The origins of the Tea Party

The Tea Party takes its name from an incident in 1773, when a group of revolutionary-minded citizens in Boston boarded a British ship carrying tea from India and threw the cargo into the harbour. This event, which became known as the Boston Tea Party, directly led to the US Revolution of 1775-83 against British domination.

The present day Tea Party pretends to hark back to those revolutionary days. Nothing could be further from the truth. A more accurate analogy would be to bracket them with the pro-British US Tories, conservatives who opposed the Boston Tea Party and subsequent revolution.

The present Tea Party emerged on the scene after the election of Barack Obama in 2008, in the midst of the Great Recession. While it has new features, it also has deep roots in US history.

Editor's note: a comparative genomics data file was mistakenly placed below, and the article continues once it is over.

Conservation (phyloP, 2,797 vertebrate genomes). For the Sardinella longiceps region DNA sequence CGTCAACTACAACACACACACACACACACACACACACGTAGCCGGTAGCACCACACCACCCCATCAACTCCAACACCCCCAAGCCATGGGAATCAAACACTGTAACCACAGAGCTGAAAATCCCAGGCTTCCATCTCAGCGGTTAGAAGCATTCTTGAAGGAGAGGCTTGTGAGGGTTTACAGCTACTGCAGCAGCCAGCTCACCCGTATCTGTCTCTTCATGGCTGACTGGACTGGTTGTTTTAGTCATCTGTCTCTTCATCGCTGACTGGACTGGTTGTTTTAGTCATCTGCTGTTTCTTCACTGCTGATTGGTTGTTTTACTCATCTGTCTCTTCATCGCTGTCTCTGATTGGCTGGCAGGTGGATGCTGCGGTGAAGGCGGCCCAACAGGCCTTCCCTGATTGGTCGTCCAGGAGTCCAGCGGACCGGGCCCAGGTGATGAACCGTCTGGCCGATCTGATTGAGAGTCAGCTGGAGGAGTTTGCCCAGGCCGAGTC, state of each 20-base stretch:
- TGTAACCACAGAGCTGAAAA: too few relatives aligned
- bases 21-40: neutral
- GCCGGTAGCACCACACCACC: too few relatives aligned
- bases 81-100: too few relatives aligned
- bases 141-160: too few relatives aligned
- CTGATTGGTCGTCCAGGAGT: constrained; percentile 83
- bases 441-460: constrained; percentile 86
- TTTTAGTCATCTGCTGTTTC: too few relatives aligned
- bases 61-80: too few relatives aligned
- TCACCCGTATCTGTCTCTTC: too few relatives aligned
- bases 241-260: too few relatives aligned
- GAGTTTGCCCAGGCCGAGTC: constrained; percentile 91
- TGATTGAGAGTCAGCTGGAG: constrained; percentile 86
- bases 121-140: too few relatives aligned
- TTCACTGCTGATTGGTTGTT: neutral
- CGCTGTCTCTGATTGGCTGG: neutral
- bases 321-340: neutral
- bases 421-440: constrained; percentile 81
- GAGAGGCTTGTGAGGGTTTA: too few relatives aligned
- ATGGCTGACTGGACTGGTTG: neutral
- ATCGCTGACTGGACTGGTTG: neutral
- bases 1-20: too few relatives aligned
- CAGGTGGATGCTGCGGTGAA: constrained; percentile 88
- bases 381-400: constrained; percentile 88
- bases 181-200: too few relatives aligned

These roots, like so much that characterises US politics, in part go back to slavery and its aftermath of racial oppression of African Americans, which continues up to the present.

Two revolutions

The bourgeois democratic revolution in the US occurred in two revolutions some 70 years apart. The first was the War of Independence and the adoption of political democracy. It left the institution of slavery intact in the southern states.

The second revolution was the Civil War between the southern Confederacy and the national government and the aftermath in Radical Reconstruction, which abolished slavery. This entailed both the political overthrow of the slavocracy’s governments in the south and a social revolution that overthrew the mode of production based on slavery and the property form of the ownership of human beings. It took both stages of the bourgeois democratic revolution to unfetter capitalist development throughout the country.